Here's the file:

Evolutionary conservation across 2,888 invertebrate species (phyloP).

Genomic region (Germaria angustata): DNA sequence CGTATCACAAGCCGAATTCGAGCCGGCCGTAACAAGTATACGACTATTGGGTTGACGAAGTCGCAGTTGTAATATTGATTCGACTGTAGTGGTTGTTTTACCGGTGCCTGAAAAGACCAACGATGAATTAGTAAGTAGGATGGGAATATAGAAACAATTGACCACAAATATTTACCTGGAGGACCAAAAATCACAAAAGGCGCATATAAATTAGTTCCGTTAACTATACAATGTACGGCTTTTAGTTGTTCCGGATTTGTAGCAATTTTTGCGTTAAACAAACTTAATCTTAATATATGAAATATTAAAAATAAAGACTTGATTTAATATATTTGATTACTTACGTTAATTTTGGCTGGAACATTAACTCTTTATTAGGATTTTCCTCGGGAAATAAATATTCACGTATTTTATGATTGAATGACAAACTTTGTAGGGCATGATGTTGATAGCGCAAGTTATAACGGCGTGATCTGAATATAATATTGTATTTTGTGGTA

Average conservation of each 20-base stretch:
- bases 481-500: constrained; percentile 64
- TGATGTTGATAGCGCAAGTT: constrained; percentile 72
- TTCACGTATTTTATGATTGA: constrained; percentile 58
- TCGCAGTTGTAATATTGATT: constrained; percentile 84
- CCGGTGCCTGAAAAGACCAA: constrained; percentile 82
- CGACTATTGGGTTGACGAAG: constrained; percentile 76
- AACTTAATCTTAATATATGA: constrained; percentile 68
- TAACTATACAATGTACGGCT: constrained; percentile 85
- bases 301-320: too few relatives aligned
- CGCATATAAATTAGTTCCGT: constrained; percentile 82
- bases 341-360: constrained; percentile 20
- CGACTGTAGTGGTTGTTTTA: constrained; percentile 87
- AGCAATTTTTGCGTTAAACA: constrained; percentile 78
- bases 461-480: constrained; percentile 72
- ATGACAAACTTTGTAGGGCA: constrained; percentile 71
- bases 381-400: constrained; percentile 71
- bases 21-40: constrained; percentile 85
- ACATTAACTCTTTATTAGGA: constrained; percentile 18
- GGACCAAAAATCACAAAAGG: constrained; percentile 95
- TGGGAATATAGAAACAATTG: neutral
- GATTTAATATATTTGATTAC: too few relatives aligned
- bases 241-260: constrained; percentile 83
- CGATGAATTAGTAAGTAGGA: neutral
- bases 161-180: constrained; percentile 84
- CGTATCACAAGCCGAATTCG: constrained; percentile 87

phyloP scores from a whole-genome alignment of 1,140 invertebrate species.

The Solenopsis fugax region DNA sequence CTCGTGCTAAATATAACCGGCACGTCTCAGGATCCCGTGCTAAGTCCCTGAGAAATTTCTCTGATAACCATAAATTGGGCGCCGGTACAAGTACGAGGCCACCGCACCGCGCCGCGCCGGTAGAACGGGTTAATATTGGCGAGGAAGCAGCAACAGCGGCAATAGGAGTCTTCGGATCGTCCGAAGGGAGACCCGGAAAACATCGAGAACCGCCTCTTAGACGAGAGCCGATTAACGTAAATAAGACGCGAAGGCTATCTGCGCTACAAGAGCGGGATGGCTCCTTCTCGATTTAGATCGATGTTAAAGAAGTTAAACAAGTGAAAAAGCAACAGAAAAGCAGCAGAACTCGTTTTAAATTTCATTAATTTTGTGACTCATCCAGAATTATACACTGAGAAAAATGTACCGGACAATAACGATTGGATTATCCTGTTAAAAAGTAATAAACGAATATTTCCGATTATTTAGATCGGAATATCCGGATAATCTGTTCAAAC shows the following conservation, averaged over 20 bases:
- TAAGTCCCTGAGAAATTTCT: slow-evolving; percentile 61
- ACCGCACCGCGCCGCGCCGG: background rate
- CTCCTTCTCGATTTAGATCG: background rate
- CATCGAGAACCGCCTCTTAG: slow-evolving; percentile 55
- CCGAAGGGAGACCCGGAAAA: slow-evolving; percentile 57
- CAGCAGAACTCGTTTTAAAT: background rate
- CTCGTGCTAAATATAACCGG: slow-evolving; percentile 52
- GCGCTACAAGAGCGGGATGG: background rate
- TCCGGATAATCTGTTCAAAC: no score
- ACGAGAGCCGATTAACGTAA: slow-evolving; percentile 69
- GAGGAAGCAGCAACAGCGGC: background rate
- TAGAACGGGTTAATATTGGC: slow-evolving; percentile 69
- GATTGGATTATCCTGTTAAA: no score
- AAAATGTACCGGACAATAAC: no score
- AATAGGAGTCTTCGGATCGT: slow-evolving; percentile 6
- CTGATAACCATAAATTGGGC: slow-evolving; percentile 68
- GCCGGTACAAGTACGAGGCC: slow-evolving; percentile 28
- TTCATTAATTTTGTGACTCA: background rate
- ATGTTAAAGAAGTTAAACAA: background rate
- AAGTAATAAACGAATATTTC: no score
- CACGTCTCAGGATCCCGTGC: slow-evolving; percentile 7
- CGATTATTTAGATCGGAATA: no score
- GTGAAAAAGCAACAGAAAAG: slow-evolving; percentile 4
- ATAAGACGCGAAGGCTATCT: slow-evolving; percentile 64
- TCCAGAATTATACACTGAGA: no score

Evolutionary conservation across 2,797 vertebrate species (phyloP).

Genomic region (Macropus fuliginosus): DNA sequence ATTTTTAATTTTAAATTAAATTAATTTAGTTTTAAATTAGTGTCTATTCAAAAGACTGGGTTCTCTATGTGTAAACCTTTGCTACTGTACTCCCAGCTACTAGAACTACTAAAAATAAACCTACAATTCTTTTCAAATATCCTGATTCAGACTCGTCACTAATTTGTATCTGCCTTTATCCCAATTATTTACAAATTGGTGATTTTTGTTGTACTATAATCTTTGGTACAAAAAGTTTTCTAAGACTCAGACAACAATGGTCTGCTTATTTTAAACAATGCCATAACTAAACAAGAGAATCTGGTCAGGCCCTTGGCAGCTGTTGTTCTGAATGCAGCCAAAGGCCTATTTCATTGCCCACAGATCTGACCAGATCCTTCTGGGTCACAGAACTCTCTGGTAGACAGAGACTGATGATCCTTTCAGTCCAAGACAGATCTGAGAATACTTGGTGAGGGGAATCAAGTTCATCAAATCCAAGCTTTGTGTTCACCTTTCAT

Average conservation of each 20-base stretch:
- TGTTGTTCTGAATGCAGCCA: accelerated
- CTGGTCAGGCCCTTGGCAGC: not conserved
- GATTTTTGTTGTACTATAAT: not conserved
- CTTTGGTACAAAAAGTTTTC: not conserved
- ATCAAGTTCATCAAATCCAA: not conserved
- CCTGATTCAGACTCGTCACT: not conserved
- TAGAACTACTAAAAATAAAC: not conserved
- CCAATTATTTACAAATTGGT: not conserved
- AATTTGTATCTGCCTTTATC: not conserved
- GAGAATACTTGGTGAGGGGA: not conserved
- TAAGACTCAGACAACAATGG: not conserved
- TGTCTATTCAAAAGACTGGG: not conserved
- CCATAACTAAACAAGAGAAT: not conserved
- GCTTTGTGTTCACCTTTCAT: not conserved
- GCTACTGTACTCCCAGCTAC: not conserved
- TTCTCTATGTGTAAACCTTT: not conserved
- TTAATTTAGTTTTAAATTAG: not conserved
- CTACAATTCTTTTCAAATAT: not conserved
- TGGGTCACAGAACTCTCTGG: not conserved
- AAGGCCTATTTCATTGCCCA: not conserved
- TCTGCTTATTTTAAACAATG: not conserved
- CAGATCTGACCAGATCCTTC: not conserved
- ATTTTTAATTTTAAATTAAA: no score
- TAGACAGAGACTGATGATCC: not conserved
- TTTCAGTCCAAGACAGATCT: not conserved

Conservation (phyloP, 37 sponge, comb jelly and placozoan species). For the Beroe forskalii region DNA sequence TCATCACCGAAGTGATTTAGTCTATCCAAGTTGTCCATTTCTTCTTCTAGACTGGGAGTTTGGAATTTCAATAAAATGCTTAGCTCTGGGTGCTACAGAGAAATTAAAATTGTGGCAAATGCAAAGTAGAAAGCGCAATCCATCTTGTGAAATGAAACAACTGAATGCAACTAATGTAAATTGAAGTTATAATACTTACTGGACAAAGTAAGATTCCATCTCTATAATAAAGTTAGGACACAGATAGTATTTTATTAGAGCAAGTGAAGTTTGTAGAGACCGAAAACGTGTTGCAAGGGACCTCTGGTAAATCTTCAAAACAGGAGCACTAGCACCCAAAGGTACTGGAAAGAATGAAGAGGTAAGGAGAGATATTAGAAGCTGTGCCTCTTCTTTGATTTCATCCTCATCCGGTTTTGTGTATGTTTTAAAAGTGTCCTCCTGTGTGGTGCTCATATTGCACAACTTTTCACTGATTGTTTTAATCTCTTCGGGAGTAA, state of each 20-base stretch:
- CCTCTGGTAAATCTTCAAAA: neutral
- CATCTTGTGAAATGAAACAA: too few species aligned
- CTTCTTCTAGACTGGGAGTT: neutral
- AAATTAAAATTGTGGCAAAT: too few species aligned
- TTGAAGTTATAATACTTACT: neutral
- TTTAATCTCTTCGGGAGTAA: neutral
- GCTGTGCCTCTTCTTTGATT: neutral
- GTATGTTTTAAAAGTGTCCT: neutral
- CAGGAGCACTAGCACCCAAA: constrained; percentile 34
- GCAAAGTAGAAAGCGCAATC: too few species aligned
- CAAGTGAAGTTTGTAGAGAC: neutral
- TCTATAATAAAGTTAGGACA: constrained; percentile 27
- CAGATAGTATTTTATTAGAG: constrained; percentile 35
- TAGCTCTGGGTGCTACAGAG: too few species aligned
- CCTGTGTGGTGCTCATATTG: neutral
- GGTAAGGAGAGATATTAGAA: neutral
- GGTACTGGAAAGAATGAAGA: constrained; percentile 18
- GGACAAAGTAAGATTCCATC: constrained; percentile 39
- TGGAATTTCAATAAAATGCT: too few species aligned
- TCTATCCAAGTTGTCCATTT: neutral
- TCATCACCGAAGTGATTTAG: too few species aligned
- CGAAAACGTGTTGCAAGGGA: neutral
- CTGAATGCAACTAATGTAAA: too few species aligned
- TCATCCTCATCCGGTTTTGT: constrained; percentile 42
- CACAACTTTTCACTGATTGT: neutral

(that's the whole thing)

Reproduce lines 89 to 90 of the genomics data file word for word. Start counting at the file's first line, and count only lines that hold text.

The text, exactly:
- TTGAAGTTATAATACTTACT: neutral
- TTTAATCTCTTCGGGAGTAA: neutral